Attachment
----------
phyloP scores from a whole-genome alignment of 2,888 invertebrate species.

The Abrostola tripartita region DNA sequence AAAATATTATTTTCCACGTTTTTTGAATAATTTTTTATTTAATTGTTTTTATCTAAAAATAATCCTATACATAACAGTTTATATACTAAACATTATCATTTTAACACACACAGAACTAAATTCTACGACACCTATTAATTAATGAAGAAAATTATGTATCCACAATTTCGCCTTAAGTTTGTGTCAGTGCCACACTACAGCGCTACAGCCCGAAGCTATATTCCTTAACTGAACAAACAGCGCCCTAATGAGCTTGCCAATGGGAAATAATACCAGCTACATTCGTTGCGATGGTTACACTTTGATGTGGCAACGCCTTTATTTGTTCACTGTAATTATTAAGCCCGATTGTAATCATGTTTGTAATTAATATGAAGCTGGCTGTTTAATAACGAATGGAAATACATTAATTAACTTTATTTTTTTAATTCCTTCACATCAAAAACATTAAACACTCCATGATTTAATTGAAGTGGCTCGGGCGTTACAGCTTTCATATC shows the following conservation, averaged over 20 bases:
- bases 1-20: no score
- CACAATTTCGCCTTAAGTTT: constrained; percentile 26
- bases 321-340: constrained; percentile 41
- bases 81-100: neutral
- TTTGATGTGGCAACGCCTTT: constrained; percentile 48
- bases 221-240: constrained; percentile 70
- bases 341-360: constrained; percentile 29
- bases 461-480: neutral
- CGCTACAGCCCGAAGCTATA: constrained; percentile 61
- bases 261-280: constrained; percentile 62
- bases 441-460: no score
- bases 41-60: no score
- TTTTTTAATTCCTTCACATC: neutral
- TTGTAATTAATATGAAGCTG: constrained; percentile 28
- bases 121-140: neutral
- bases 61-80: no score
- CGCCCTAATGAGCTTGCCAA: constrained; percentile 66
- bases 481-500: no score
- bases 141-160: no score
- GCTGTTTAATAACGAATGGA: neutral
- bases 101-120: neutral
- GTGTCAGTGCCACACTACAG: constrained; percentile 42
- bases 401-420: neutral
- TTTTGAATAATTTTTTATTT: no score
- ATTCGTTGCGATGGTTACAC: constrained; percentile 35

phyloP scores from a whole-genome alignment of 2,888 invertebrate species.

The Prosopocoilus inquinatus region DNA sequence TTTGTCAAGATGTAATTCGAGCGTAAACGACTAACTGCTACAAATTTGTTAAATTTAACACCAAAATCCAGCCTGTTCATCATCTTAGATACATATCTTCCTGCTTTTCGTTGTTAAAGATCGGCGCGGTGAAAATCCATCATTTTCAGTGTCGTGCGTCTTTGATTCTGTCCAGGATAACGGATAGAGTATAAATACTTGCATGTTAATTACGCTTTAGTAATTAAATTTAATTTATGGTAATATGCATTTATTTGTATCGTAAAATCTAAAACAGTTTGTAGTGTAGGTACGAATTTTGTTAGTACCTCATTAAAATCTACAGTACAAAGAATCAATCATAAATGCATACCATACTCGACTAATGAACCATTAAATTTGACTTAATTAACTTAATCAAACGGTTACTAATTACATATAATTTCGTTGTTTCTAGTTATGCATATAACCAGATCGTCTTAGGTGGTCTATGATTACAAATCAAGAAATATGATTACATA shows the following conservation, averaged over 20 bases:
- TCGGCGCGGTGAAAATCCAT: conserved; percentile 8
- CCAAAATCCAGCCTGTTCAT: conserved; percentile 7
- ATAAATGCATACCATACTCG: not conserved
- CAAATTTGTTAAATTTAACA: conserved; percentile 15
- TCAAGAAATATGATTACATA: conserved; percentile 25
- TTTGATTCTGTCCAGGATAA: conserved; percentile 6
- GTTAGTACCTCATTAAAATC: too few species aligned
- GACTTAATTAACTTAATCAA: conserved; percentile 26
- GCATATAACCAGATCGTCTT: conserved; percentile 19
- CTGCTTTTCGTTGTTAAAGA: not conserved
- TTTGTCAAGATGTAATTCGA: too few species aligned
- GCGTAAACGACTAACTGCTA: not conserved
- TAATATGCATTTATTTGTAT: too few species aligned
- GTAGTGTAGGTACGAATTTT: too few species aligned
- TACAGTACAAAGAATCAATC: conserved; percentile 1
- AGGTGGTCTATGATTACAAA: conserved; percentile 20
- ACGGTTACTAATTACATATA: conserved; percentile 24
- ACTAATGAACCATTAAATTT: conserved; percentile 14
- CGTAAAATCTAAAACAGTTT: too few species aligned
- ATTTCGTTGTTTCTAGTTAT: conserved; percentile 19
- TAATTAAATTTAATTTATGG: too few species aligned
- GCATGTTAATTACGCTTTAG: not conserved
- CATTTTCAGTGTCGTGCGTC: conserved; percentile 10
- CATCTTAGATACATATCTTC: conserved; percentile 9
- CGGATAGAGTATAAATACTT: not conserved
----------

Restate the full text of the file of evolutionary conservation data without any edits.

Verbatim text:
phyloP scores from a whole-genome alignment of 2,888 invertebrate species.

The Abrostola tripartita region DNA sequence AAAATATTATTTTCCACGTTTTTTGAATAATTTTTTATTTAATTGTTTTTATCTAAAAATAATCCTATACATAACAGTTTATATACTAAACATTATCATTTTAACACACACAGAACTAAATTCTACGACACCTATTAATTAATGAAGAAAATTATGTATCCACAATTTCGCCTTAAGTTTGTGTCAGTGCCACACTACAGCGCTACAGCCCGAAGCTATATTCCTTAACTGAACAAACAGCGCCCTAATGAGCTTGCCAATGGGAAATAATACCAGCTACATTCGTTGCGATGGTTACACTTTGATGTGGCAACGCCTTTATTTGTTCACTGTAATTATTAAGCCCGATTGTAATCATGTTTGTAATTAATATGAAGCTGGCTGTTTAATAACGAATGGAAATACATTAATTAACTTTATTTTTTTAATTCCTTCACATCAAAAACATTAAACACTCCATGATTTAATTGAAGTGGCTCGGGCGTTACAGCTTTCATATC shows the following conservation, averaged over 20 bases:
- bases 1-20: no score
- CACAATTTCGCCTTAAGTTT: constrained; percentile 26
- bases 321-340: constrained; percentile 41
- bases 81-100: neutral
- TTTGATGTGGCAACGCCTTT: constrained; percentile 48
- bases 221-240: constrained; percentile 70
- bases 341-360: constrained; percentile 29
- bases 461-480: neutral
- CGCTACAGCCCGAAGCTATA: constrained; percentile 61
- bases 261-280: constrained; percentile 62
- bases 441-460: no score
- bases 41-60: no score
- TTTTTTAATTCCTTCACATC: neutral
- TTGTAATTAATATGAAGCTG: constrained; percentile 28
- bases 121-140: neutral
- bases 61-80: no score
- CGCCCTAATGAGCTTGCCAA: constrained; percentile 66
- bases 481-500: no score
- bases 141-160: no score
- GCTGTTTAATAACGAATGGA: neutral
- bases 101-120: neutral
- GTGTCAGTGCCACACTACAG: constrained; percentile 42
- bases 401-420: neutral
- TTTTGAATAATTTTTTATTT: no score
- ATTCGTTGCGATGGTTACAC: constrained; percentile 35

phyloP scores from a whole-genome alignment of 2,888 invertebrate species.

The Prosopocoilus inquinatus region DNA sequence TTTGTCAAGATGTAATTCGAGCGTAAACGACTAACTGCTACAAATTTGTTAAATTTAACACCAAAATCCAGCCTGTTCATCATCTTAGATACATATCTTCCTGCTTTTCGTTGTTAAAGATCGGCGCGGTGAAAATCCATCATTTTCAGTGTCGTGCGTCTTTGATTCTGTCCAGGATAACGGATAGAGTATAAATACTTGCATGTTAATTACGCTTTAGTAATTAAATTTAATTTATGGTAATATGCATTTATTTGTATCGTAAAATCTAAAACAGTTTGTAGTGTAGGTACGAATTTTGTTAGTACCTCATTAAAATCTACAGTACAAAGAATCAATCATAAATGCATACCATACTCGACTAATGAACCATTAAATTTGACTTAATTAACTTAATCAAACGGTTACTAATTACATATAATTTCGTTGTTTCTAGTTATGCATATAACCAGATCGTCTTAGGTGGTCTATGATTACAAATCAAGAAATATGATTACATA shows the following conservation, averaged over 20 bases:
- TCGGCGCGGTGAAAATCCAT: conserved; percentile 8
- CCAAAATCCAGCCTGTTCAT: conserved; percentile 7
- ATAAATGCATACCATACTCG: not conserved
- CAAATTTGTTAAATTTAACA: conserved; percentile 15
- TCAAGAAATATGATTACATA: conserved; percentile 25
- TTTGATTCTGTCCAGGATAA: conserved; percentile 6
- GTTAGTACCTCATTAAAATC: too few species aligned
- GACTTAATTAACTTAATCAA: conserved; percentile 26
- GCATATAACCAGATCGTCTT: conserved; percentile 19
- CTGCTTTTCGTTGTTAAAGA: not conserved
- TTTGTCAAGATGTAATTCGA: too few species aligned
- GCGTAAACGACTAACTGCTA: not conserved
- TAATATGCATTTATTTGTAT: too few species aligned
- GTAGTGTAGGTACGAATTTT: too few species aligned
- TACAGTACAAAGAATCAATC: conserved; percentile 1
- AGGTGGTCTATGATTACAAA: conserved; percentile 20
- ACGGTTACTAATTACATATA: conserved; percentile 24
- ACTAATGAACCATTAAATTT: conserved; percentile 14
- CGTAAAATCTAAAACAGTTT: too few species aligned
- ATTTCGTTGTTTCTAGTTAT: conserved; percentile 19
- TAATTAAATTTAATTTATGG: too few species aligned
- GCATGTTAATTACGCTTTAG: not conserved
- CATTTTCAGTGTCGTGCGTC: conserved; percentile 10
- CATCTTAGATACATATCTTC: conserved; percentile 9
- CGGATAGAGTATAAATACTT: not conserved